FTIR and Raman – Composition and Contamination Analysis

What is that material? Where does that material come from? Just like a young child full of curiosity, we as adults sometimes wonder what our everyday products are made of. Or in other words… how durable they are and how long they’ll last? Products are designed and manufactured using specific materials and properties in mind. These materials and properties are typically dependent on industry standards or the end-use of that product.

Sometimes we discover that a contaminant or residue is causing a product to fail and the same questions arise… what is that contaminant and where did it come from? Fourier Transform Infrared Spectroscopy (FTIR) and Raman Spectroscopy can help answer these questions.

Similarities Between FTIR and Raman

FTIR and Raman have many common applications as well as common industries they serve such as medical devices, consumer electronics, semiconductors, pharmaceuticals, aerospace/defense and others. Both FTIR and Raman are spectroscopy techniques that provide molecular information from various types of materials. An accurate identification of a specific compound can be determined, which is useful to characterize materials and trace back potential sources of residues and contaminants.

FTIR Raman composition and contamination analysis

Differences Between FTIR and Raman

With all the similarities between the two techniques, how would you determine which technique to use? One of the key differences is the size of the analysis area. FTIR has a minimum sample size of ~50 to100 microns while Raman can analyze down to ~1 to 2 microns. In addition to the size limitations, the type of material can affect the choice of technique.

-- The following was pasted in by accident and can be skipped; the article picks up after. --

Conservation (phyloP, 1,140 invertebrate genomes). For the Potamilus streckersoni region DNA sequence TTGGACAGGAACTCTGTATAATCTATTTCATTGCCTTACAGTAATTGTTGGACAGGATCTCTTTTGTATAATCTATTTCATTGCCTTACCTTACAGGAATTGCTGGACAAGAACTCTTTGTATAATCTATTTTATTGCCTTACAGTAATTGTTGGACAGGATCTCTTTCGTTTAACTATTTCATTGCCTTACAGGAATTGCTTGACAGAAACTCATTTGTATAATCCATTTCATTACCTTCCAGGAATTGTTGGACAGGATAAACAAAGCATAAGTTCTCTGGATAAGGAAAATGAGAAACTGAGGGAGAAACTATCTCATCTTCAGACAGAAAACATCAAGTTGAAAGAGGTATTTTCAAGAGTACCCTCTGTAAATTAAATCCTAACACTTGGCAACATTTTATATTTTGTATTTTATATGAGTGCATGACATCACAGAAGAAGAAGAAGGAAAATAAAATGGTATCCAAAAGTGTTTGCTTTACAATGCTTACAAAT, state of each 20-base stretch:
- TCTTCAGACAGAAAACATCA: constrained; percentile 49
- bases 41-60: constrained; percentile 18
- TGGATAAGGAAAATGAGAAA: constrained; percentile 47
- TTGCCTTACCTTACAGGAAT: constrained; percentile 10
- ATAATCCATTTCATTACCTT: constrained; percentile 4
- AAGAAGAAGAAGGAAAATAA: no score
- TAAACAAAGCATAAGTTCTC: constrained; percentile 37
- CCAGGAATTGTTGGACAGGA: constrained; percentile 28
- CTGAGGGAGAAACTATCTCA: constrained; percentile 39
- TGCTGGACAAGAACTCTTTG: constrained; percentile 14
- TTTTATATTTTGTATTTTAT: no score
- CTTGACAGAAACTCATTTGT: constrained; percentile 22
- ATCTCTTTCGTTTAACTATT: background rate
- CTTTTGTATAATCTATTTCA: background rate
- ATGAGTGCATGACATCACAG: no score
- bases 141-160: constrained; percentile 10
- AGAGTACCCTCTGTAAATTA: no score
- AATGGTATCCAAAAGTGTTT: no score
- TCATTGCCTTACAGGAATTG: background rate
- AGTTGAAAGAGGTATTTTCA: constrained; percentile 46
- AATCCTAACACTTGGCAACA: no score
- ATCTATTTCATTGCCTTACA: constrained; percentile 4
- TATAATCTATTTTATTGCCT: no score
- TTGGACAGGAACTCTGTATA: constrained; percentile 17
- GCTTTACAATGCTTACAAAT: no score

FTIR Scientist

FTIR is preferred for organic analysis on materials such as plastics and polymers. There are much more extensive libraries for FTIR spectra of over 300k materials, which offers a significantly better chance of identifying unknown materials, while Raman only has about 55k reference spectra.

Raman is the better choice for possible inorganic materials such as metal oxides and ceramics because of the wider range of diagnostic bands it shows compared to FTIR where inorganic materials produce fewer signature vibrational bands useful for unique identification.

A very unique and powerful application that Raman provides is for carbon analysis. 

Raman can identify and characterize the C-C bonding (i.e., sp2 vs sp3) in many different types of carbon allotropes such as graphite, diamond, graphene, carbon nanotubes and DLC (diamond-like carbon). The type and percentage of sp2 vs sp3 bonding in the carbon materials can strongly  affect their physical properties and performance in the end application. For example, deposition conditions and parameters used for DLC film fabrication can change the bonding chemistry in the film which further affect its properties. Compositional information obtained from Raman analysis can provide guidance on fine-tuning the process and deposition parameters to achieve quality control over the film properties. In the battery industry, Raman can determine the graphite chemistry as well as grain size in the electrode materials helping to better understand their performance in battery applications.

Raman Scientist

We also offer mapping capabilities with our Raman analysis to provide either 2D mapping to study distribution of different materials as well as depth profiles to study change of material composition as a function of depth. This is widely used in the pharmaceutical industry to determine if there is a homogenous distribution of the active and inactive ingredients of a pill which can help determine the effectiveness of the release of an ingredient.

Although both are spectroscopic techniques, FTIR and Raman provide complementary information under a lot of circumstances as the scientific principle behind the two techniques is different, giving them their unique strengths for material characterization. Therefore, a combination of FTIR and Raman analyses is often recommended especially for unknown material characterization so that a more comprehensive understanding of the identity and composition can be achieved.

At Eurofins EAG, our FTIR and Raman experts are highly experienced leaders in the analysis of a wide range of materials, especially complex mixtures. We pride ourselves in skillful sample preparation, knowledgeable spectral interpretation and extensive experience with materials for various applications. We provide accurate data, complete written reports, fast turnaround times, and direct person-to-person service.

Contact us today to learn how we can help you on your next project.

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